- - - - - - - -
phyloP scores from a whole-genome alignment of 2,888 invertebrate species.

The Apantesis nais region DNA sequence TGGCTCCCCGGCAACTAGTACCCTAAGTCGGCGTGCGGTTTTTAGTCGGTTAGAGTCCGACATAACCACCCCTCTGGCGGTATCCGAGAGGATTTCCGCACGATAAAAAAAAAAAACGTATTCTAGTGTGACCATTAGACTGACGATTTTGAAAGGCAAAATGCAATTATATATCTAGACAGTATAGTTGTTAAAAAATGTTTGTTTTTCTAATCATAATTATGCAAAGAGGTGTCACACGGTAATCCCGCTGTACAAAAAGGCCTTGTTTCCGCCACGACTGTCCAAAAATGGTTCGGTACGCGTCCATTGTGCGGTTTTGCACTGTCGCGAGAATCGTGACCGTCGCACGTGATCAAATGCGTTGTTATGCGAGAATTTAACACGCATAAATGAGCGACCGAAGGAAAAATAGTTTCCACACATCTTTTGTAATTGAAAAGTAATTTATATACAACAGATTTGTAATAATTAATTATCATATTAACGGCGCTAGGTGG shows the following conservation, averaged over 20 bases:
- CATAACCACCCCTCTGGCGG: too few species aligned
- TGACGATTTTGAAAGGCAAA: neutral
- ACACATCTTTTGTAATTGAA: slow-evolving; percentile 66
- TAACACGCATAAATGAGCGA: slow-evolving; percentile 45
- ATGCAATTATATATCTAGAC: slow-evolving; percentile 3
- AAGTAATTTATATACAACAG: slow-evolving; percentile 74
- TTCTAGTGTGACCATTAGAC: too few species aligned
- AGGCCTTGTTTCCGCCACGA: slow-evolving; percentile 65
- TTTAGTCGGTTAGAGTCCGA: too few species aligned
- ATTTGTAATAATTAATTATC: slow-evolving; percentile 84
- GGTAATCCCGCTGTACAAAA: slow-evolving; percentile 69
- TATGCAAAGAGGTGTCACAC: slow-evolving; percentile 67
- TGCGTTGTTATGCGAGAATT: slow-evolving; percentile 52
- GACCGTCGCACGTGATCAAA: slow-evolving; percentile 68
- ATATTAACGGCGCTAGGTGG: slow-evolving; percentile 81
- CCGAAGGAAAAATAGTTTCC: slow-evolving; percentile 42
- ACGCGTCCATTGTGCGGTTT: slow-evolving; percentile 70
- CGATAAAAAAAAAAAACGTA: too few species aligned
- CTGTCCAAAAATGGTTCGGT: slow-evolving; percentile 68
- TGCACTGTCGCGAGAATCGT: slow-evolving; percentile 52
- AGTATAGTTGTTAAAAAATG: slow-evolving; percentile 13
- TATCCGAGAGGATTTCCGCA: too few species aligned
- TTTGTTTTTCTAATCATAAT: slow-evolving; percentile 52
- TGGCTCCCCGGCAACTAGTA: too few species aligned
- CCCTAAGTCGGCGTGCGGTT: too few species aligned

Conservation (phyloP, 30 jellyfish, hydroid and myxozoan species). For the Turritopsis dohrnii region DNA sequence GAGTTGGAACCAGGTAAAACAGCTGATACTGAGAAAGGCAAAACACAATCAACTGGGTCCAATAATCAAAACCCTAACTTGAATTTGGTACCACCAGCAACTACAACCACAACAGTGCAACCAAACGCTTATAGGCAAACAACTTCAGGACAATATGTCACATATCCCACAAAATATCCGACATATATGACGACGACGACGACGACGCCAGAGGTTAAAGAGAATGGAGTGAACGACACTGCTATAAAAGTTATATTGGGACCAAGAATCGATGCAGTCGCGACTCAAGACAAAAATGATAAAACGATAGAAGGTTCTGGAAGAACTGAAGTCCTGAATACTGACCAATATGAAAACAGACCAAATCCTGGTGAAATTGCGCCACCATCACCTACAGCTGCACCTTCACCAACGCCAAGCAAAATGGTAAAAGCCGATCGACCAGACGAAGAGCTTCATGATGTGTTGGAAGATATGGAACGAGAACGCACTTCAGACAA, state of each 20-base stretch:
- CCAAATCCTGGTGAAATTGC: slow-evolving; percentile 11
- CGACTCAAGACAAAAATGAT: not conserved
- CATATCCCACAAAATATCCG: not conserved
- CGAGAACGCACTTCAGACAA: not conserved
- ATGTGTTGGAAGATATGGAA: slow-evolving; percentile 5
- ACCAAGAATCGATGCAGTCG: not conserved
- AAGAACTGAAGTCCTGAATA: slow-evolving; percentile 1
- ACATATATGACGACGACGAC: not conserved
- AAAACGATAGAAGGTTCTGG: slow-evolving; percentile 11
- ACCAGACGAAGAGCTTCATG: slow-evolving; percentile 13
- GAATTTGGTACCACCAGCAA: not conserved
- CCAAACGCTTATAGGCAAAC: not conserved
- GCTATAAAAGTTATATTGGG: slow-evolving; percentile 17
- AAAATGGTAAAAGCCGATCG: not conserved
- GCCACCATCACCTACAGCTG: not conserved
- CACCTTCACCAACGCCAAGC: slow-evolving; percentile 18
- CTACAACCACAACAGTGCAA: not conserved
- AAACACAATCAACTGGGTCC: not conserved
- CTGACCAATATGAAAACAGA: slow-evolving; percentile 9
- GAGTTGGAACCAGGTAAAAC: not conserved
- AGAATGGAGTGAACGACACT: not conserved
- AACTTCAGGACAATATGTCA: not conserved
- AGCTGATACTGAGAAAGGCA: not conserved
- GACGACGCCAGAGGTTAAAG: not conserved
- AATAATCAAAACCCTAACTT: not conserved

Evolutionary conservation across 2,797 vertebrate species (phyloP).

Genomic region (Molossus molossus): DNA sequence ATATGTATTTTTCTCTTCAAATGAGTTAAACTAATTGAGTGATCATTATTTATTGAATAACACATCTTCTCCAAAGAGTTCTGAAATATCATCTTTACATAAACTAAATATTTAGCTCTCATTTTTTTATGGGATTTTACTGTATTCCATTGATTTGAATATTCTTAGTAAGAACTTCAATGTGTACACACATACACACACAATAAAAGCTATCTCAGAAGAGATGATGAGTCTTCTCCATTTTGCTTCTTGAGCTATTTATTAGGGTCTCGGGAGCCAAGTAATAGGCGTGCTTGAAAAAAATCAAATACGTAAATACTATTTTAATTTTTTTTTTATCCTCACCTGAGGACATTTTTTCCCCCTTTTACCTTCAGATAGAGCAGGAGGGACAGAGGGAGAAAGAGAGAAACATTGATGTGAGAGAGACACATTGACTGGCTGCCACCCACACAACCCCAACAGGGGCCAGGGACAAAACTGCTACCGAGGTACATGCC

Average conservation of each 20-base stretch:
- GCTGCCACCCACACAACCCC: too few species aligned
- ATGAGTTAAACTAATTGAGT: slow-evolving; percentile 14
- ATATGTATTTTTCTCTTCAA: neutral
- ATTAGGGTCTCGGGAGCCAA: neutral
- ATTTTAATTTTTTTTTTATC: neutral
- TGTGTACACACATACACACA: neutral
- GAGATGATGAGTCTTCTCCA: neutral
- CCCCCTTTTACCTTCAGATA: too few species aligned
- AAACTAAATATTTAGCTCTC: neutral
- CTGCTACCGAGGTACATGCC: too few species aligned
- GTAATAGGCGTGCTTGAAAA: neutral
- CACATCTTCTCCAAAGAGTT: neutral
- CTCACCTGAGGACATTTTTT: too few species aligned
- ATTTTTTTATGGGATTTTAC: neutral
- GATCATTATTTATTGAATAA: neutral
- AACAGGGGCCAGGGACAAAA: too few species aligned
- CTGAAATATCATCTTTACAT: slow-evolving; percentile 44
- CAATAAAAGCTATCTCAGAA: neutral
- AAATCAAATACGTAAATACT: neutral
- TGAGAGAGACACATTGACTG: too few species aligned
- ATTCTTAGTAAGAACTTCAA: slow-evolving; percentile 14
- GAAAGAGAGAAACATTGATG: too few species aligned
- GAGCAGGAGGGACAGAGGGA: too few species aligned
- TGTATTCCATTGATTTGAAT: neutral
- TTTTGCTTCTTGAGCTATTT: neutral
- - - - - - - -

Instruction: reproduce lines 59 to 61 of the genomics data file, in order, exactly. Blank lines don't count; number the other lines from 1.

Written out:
- ATATGTATTTTTCTCTTCAA: neutral
- ATTAGGGTCTCGGGAGCCAA: neutral
- ATTTTAATTTTTTTTTTATC: neutral